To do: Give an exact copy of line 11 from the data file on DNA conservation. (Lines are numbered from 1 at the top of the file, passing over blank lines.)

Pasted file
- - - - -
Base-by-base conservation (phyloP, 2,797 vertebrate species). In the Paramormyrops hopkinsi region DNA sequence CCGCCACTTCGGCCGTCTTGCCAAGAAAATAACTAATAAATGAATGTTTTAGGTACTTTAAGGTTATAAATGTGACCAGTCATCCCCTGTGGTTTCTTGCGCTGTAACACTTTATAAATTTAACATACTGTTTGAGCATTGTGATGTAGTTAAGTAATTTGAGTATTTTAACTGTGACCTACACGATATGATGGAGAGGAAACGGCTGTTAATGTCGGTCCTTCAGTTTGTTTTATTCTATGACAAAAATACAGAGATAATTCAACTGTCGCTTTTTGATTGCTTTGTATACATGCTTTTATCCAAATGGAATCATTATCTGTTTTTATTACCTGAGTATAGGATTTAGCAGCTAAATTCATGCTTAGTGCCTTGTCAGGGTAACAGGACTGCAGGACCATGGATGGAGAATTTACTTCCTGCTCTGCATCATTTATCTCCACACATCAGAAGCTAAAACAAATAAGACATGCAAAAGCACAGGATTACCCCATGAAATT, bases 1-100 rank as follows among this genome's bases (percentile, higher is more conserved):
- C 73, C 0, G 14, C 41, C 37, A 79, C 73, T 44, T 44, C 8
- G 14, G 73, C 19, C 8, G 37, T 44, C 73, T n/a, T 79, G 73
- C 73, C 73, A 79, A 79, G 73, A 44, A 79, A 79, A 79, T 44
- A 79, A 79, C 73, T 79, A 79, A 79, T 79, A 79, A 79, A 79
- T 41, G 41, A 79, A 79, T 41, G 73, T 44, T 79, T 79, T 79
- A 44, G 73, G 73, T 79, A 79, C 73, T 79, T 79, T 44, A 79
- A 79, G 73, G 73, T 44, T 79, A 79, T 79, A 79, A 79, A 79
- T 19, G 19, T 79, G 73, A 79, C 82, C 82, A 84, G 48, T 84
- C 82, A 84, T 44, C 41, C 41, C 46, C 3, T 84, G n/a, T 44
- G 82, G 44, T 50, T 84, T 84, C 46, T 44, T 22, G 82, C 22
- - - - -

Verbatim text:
- G 82, G 44, T 50, T 84, T 84, C 46, T 44, T 22, G 82, C 22